The world is a very strange place at the moment. I don’t need to tell you what’s going on – it’s impossible to ignore. But I think it’s worth pausing for a moment to think about our response to what has happened over the past few days and how we adjust to our ever changing new reality.

My new reality

I’m working from home with two teenagers and two dogs and have been for over a week. The first thing I did was to try to find a space where all three humans can work. Peace and quiet isn’t really something we do. Teenager #1 needs YouTube to work to and prefers to sit on a cushion on the floor in her bedroom (don’t judge my parenting – we’ve discussed ergonomics but I figure she’s old enough to make up her own mind). Teenager #2 has what we affectionately call the ‘dining room table’ even though we’re more likely to enjoy TV dinners as I glue myself to the latest news. He likes to have films on TV while he’s working and is currently going through the entire Marvel Cinematic Universe. Again. I’m in my bedroom listening to the wonderfully reassuring Radio 6. When I need to take phone or video calls I can shut the door and hope I’m not interrupted.

But that’s not all…

Our one unchangeable rule is that we are all allowed one – and only one – hissy fit/temper tantrum/breakdown a day. No carry forward or borrowing allowed. If someone even tries to have an extra one, we end up in fits of giggles trying to enforce the rule, which breaks the tension. We also walk the dogs every day as a family. Again, no get-out clause.

Teachers are doing an incredible job

I know from my friends that it’s much more challenging with younger children and you’re less likely to be able to work for long periods of time. Employers understand this and I love it when children appear in the background of a video call because they want to know who we’re talking to. I feel as though I’m getting to know my colleagues much better because I see them working in their home environments and I’m meeting their families!

My teenagers are pretty much replicating their school timetable every day and their teachers are beginning to send work through for them. I know this is happening for primary school children too, but it very much depends on the schools and their ever-changing situation. At the moment, headteachers are wrestling with how to keep their schools open, deploy their staff effectively and keep everyone safe. Our teachers are doing an incredible job of responding to very peculiar circumstances and we need to support them all we can.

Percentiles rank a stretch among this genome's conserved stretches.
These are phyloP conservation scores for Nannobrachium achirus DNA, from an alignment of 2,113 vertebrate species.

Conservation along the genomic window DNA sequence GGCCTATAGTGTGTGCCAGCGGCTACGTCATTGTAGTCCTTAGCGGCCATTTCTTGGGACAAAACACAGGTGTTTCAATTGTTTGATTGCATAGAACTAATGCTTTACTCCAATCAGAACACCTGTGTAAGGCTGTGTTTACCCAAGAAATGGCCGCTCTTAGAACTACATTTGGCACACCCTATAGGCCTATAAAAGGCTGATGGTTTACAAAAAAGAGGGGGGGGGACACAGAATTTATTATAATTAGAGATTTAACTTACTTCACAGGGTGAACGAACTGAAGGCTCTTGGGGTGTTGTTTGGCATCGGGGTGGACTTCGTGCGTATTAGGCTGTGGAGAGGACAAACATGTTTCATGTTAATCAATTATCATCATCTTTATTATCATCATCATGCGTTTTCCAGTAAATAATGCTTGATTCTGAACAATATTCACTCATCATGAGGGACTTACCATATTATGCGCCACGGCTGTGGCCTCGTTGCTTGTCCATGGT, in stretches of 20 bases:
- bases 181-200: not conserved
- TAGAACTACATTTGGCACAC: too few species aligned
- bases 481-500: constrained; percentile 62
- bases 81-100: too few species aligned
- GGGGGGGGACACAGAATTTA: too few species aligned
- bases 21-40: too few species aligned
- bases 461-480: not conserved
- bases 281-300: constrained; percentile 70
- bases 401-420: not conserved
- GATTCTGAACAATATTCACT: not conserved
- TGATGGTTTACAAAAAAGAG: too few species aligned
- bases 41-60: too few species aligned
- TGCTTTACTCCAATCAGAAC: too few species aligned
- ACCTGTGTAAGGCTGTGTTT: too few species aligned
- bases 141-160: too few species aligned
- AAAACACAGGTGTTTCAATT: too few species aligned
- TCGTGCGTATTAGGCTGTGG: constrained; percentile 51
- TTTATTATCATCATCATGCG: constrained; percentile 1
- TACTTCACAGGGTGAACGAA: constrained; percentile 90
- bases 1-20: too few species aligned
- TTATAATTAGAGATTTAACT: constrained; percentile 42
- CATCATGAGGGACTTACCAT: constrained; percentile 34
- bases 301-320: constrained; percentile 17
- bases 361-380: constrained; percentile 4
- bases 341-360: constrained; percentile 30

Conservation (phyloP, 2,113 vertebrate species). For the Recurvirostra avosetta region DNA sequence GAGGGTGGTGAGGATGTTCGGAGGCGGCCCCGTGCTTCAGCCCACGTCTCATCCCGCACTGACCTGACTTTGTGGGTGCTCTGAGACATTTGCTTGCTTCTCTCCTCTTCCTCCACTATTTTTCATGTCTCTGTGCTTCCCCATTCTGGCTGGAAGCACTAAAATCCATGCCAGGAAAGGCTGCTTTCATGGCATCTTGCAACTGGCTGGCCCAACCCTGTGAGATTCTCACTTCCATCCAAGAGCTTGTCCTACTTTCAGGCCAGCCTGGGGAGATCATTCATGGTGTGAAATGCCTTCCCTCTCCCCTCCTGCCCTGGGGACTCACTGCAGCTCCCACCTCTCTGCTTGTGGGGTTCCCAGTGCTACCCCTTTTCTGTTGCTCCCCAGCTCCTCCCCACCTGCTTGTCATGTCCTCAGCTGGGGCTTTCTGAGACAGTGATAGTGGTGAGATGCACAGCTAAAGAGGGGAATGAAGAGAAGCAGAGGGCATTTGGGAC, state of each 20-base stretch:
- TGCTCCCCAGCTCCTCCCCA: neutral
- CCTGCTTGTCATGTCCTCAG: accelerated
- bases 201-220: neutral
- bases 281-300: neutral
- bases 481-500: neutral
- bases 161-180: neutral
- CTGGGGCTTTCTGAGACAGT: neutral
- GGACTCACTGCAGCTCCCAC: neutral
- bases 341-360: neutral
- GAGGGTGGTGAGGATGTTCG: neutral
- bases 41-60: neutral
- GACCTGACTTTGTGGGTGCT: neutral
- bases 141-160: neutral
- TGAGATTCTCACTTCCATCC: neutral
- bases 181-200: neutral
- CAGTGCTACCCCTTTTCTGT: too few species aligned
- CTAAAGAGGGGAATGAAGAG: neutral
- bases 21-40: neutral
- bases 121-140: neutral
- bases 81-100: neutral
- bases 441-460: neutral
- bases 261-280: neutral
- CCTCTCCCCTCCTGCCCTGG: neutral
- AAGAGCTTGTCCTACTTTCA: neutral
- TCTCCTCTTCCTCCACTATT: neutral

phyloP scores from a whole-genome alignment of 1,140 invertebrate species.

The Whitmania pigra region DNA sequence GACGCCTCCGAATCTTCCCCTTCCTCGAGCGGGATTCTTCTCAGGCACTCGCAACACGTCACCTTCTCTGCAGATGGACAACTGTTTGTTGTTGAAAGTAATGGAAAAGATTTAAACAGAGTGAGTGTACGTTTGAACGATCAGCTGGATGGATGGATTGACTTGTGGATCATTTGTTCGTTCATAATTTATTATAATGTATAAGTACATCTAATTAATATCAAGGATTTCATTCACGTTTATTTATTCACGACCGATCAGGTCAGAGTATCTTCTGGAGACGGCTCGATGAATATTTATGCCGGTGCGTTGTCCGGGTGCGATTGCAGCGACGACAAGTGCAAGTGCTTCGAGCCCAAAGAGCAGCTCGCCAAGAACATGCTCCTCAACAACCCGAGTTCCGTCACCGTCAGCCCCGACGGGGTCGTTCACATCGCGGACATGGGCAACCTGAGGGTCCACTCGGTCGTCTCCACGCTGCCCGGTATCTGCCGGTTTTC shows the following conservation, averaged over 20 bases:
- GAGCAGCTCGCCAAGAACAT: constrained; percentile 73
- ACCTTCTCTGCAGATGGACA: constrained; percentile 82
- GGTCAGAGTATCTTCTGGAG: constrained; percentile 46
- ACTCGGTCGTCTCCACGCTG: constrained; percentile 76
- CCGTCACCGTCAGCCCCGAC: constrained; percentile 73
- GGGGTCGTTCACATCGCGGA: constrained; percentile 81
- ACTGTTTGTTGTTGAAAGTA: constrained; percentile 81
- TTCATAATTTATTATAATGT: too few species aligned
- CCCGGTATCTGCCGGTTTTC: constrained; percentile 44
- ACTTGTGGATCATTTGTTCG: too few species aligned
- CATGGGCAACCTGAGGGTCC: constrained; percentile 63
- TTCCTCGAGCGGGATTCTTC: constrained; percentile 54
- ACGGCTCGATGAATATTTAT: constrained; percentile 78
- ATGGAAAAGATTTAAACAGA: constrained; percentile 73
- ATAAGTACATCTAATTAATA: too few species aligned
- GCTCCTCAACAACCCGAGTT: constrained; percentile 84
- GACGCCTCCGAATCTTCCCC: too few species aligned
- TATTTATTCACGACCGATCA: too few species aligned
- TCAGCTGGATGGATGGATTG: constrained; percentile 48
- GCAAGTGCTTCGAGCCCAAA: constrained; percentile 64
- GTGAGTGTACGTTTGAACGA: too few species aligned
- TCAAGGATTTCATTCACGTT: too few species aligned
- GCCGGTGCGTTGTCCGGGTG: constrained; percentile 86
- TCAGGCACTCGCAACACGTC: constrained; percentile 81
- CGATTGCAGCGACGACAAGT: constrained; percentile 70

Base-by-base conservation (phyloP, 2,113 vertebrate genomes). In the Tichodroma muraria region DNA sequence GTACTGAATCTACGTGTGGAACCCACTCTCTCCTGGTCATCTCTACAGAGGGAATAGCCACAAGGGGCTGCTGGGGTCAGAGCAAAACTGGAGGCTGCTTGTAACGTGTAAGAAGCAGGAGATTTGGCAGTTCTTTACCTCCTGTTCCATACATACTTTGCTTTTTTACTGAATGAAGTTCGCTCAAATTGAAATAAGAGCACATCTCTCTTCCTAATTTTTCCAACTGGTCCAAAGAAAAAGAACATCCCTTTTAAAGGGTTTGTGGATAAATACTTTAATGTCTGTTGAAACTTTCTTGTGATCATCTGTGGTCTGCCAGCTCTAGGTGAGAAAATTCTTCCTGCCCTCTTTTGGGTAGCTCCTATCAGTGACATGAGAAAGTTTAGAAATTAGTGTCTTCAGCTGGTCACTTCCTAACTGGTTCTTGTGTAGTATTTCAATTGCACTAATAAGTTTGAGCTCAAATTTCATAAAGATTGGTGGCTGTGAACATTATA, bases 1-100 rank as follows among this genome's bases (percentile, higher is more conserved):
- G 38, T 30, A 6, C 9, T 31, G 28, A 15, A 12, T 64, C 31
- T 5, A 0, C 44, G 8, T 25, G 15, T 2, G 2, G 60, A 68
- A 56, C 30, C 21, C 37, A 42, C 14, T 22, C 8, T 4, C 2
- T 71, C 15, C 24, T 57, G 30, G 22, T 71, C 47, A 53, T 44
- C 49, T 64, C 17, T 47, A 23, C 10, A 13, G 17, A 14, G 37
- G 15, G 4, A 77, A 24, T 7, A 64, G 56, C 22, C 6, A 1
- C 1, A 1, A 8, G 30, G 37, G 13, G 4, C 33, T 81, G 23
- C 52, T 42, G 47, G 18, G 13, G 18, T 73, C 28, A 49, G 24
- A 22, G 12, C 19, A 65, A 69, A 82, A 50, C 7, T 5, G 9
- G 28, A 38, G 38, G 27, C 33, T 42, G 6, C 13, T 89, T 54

“Spend time with your children and have some fun"

It’s just over a week until the Easter holiday would have begun and my advice is to not worry about replicating school. The government have taken the pressure off us all by cancelling tests and exams. Spend time with your children and have some fun rather than fretting too much about lessons. Over the coming weeks we will be further on in balancing working from home and childcare. Schools will have got over the initial adjustment period too and will have a much better idea of how to continue our children’s education. We will settle into a new normality. And over the next days and weeks we will be publishing resources to support you at school and home.

Which brings me to the Hitchhiker’s Guide to the Galaxy. If you know the book, you’ll know where I’m going. If you don’t, well here’s a taster: Arthur Dent gets woken up one Thursday morning to find out that his house is about demolished, but this turns out to be the least of his worries because, at lunchtime on the very same Thursday, the Earth gets demolished to make way for a new hyperspace bypass.

Get a copy or listen to it (it was a radio play to begin with). There’s even a film adaptation and a TV series. The advice on the front cover?

DON’T PANIC!

For more inspiration for home schooling during these challenging times, we have created some timetables for parents for KS1 children and KS2 children.

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Kathryn Day

Kathryn Day

After leaving behind careers in the wine trade and archaeology, Kathryn Day has worked in various education roles across both primary and secondary for nearly 20 years. She’s been a secondary ICT teacher and subject leader, a local authority computing adviser, a local authority school improvement adviser and a primary school deputy headteacher. Kathryn is Head of Training and Development at Juniper Education.